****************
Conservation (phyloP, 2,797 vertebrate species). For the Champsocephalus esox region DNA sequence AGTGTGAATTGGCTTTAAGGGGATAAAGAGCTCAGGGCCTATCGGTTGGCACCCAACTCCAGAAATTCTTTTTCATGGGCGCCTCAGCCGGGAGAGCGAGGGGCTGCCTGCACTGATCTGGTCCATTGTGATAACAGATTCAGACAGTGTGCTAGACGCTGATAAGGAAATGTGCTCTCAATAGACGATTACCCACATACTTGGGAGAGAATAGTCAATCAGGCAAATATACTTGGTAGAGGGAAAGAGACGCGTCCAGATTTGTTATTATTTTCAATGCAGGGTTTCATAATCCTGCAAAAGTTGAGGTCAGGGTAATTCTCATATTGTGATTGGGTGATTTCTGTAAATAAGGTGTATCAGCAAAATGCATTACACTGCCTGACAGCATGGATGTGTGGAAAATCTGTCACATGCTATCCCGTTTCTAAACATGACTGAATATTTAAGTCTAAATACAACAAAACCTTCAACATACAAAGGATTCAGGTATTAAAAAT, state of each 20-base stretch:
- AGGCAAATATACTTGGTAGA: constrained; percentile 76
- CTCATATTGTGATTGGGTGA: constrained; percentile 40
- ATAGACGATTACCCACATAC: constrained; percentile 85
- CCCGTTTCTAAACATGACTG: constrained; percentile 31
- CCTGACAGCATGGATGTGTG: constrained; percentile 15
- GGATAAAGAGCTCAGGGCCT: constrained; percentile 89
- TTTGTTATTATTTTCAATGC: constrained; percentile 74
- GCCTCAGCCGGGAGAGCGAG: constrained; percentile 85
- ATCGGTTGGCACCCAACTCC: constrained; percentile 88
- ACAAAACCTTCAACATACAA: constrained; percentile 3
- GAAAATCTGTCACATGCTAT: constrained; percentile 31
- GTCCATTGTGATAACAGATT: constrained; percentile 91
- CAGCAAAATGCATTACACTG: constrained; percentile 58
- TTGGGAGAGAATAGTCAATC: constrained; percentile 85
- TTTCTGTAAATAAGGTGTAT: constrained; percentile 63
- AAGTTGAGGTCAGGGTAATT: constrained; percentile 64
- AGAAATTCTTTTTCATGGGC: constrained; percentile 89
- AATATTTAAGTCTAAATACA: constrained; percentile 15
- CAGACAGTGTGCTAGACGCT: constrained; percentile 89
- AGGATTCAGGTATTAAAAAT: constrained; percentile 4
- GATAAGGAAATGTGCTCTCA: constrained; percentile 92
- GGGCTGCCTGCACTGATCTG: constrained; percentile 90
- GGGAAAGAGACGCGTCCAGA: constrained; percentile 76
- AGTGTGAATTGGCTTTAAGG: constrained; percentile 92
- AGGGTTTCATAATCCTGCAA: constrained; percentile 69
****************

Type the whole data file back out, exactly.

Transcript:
Conservation (phyloP, 2,797 vertebrate species). For the Champsocephalus esox region DNA sequence AGTGTGAATTGGCTTTAAGGGGATAAAGAGCTCAGGGCCTATCGGTTGGCACCCAACTCCAGAAATTCTTTTTCATGGGCGCCTCAGCCGGGAGAGCGAGGGGCTGCCTGCACTGATCTGGTCCATTGTGATAACAGATTCAGACAGTGTGCTAGACGCTGATAAGGAAATGTGCTCTCAATAGACGATTACCCACATACTTGGGAGAGAATAGTCAATCAGGCAAATATACTTGGTAGAGGGAAAGAGACGCGTCCAGATTTGTTATTATTTTCAATGCAGGGTTTCATAATCCTGCAAAAGTTGAGGTCAGGGTAATTCTCATATTGTGATTGGGTGATTTCTGTAAATAAGGTGTATCAGCAAAATGCATTACACTGCCTGACAGCATGGATGTGTGGAAAATCTGTCACATGCTATCCCGTTTCTAAACATGACTGAATATTTAAGTCTAAATACAACAAAACCTTCAACATACAAAGGATTCAGGTATTAAAAAT, state of each 20-base stretch:
- AGGCAAATATACTTGGTAGA: constrained; percentile 76
- CTCATATTGTGATTGGGTGA: constrained; percentile 40
- ATAGACGATTACCCACATAC: constrained; percentile 85
- CCCGTTTCTAAACATGACTG: constrained; percentile 31
- CCTGACAGCATGGATGTGTG: constrained; percentile 15
- GGATAAAGAGCTCAGGGCCT: constrained; percentile 89
- TTTGTTATTATTTTCAATGC: constrained; percentile 74
- GCCTCAGCCGGGAGAGCGAG: constrained; percentile 85
- ATCGGTTGGCACCCAACTCC: constrained; percentile 88
- ACAAAACCTTCAACATACAA: constrained; percentile 3
- GAAAATCTGTCACATGCTAT: constrained; percentile 31
- GTCCATTGTGATAACAGATT: constrained; percentile 91
- CAGCAAAATGCATTACACTG: constrained; percentile 58
- TTGGGAGAGAATAGTCAATC: constrained; percentile 85
- TTTCTGTAAATAAGGTGTAT: constrained; percentile 63
- AAGTTGAGGTCAGGGTAATT: constrained; percentile 64
- AGAAATTCTTTTTCATGGGC: constrained; percentile 89
- AATATTTAAGTCTAAATACA: constrained; percentile 15
- CAGACAGTGTGCTAGACGCT: constrained; percentile 89
- AGGATTCAGGTATTAAAAAT: constrained; percentile 4
- GATAAGGAAATGTGCTCTCA: constrained; percentile 92
- GGGCTGCCTGCACTGATCTG: constrained; percentile 90
- GGGAAAGAGACGCGTCCAGA: constrained; percentile 76
- AGTGTGAATTGGCTTTAAGG: constrained; percentile 92
- AGGGTTTCATAATCCTGCAA: constrained; percentile 69